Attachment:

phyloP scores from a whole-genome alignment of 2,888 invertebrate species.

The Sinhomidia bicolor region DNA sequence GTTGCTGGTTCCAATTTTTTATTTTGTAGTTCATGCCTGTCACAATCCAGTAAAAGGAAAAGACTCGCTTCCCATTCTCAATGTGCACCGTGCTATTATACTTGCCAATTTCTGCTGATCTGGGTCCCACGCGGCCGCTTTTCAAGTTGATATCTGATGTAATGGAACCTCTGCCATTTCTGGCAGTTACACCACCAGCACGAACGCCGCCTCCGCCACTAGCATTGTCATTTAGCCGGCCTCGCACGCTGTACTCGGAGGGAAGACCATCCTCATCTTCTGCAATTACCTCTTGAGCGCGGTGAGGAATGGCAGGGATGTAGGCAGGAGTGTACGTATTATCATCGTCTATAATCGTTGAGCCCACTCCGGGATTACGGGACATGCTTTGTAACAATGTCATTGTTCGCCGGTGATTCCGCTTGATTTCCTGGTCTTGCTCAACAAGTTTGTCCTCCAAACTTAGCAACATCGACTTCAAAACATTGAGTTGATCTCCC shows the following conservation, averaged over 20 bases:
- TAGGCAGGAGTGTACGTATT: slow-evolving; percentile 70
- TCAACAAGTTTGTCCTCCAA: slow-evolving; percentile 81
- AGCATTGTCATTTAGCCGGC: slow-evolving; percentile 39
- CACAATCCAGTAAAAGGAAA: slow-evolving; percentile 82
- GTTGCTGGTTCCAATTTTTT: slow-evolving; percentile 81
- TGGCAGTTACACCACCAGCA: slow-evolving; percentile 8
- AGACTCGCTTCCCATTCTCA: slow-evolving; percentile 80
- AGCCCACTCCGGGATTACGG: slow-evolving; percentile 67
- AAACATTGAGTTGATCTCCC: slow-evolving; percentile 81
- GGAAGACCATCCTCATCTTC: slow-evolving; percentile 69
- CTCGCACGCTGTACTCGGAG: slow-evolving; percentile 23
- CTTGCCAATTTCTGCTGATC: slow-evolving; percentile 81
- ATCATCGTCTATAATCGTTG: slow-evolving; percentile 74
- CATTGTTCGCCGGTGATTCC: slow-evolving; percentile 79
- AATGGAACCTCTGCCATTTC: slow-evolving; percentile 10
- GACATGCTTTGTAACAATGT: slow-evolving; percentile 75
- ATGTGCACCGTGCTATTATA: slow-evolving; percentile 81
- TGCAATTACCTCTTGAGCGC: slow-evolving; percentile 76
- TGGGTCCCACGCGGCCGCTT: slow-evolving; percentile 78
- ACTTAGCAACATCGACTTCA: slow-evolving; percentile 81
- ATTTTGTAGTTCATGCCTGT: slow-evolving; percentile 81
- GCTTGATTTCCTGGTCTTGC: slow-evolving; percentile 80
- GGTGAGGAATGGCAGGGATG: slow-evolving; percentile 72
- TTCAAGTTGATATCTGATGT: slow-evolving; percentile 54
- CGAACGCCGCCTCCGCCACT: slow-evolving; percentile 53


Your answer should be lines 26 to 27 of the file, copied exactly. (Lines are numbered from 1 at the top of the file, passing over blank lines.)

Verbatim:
- TTCAAGTTGATATCTGATGT: slow-evolving; percentile 54
- CGAACGCCGCCTCCGCCACT: slow-evolving; percentile 53